United States v. Nosal

Summarized by:

  • Court: 9th Circuit Court of Appeals Archives
  • Area(s) of Law: Civil Law
  • Date Filed: 04-10-2012
  • Case #: 10-10038
  • Judge(s)/Court Below: Chief Judge Kozinski for the Court; Circuit Judges Pregerson, McKeown, Wardlaw, Gould, Paez, Clifton, Bybee, and Murguia; Circuit Judges Silverman and Tallman Dissenting
  • Full Text Opinion

The Court held that “exceeds authorized access” in the Computer Fraud and Abuse Act 18 U.S.C. § 1030 “is limited to violations of restrictions on access to information, and not restrictions on its use.”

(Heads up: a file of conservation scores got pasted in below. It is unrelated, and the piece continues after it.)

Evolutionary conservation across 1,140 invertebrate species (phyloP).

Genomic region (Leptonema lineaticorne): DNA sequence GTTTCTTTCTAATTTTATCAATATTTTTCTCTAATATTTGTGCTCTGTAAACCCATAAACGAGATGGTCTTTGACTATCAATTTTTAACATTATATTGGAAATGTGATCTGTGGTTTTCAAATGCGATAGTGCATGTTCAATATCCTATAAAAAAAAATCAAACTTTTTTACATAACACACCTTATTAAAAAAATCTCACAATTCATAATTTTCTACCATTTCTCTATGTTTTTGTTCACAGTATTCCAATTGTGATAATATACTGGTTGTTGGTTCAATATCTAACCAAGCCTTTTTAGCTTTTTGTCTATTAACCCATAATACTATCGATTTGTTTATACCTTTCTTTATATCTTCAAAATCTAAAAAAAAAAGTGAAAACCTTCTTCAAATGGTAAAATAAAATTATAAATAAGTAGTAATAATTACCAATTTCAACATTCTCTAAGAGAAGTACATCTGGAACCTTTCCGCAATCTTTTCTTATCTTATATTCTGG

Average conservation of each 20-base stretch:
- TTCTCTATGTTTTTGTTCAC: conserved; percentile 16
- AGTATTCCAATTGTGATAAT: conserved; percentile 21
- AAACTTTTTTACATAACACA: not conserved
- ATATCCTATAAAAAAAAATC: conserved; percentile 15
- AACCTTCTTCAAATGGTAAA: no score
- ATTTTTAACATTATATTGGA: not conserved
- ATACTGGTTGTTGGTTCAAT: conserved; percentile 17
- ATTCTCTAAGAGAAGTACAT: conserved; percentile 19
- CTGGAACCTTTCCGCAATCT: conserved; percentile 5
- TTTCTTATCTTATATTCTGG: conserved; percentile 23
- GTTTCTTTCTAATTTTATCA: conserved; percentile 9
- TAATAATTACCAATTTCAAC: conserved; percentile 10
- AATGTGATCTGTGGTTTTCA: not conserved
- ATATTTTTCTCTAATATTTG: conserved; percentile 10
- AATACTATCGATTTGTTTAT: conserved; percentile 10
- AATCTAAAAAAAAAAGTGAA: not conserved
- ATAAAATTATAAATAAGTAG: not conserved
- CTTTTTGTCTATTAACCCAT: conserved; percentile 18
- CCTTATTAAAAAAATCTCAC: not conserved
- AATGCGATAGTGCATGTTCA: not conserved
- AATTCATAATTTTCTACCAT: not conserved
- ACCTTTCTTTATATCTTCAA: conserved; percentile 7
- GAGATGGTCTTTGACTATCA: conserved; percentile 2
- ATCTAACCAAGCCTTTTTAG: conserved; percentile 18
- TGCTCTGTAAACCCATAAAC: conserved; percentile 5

The government charged David Nosal with violating the Computer Fraud and Abuse Act (CFAA) under 18 U.S.C. § 1030(a)(4), “for aiding and abetting the Korn/Ferry employees in “exceed[ing their] authorized access” with intent to defraud,” when he left the firm and convinced some of its employees to log in to the company’s computers and send him confidential information. “Nosal filed a motion to dismiss the CFAA counts, arguing that the statute targets only hackers, not individuals who access a computer with authorization but then misuse information they obtain by means of such access.” When the district court rejected his argument, “Nosal filed a motion for reconsideration and a second motion to dismiss.” The district court reversed and “dismissed counts 2 and 4-7 for failure to state an offense. The government appeal[ed].” Nosal’s narrow interpretation of “without authorization” and “exceeds authorized access” “maintains the CFAA’s focus on hacking rather than turning it into a sweeping Internet-policing mandate.” The Court considered that “Congress obviously meant “exceeds authorized access” to have the same meaning throughout section 1030.” The Court reasoned that “the government’s proposed interpretation of the CFAA allows private parties to manipulate their computer-use and personnel policies so as to turn these relationships into ones policed by the criminal law” and “basing criminal liability on violations of private computer use polices can transform whole categories of otherwise innocuous behavior into federal crimes simply because a computer is involved.” The Court held that “exceeds authorized access” “is limited to violations of restrictions on access to information, and not restrictions on its use” and “[b]ecause Nosal’s accomplices had permission to access . . ., the government’s charges fail to meet the element [of the statute] . . .” AFFIRMED.

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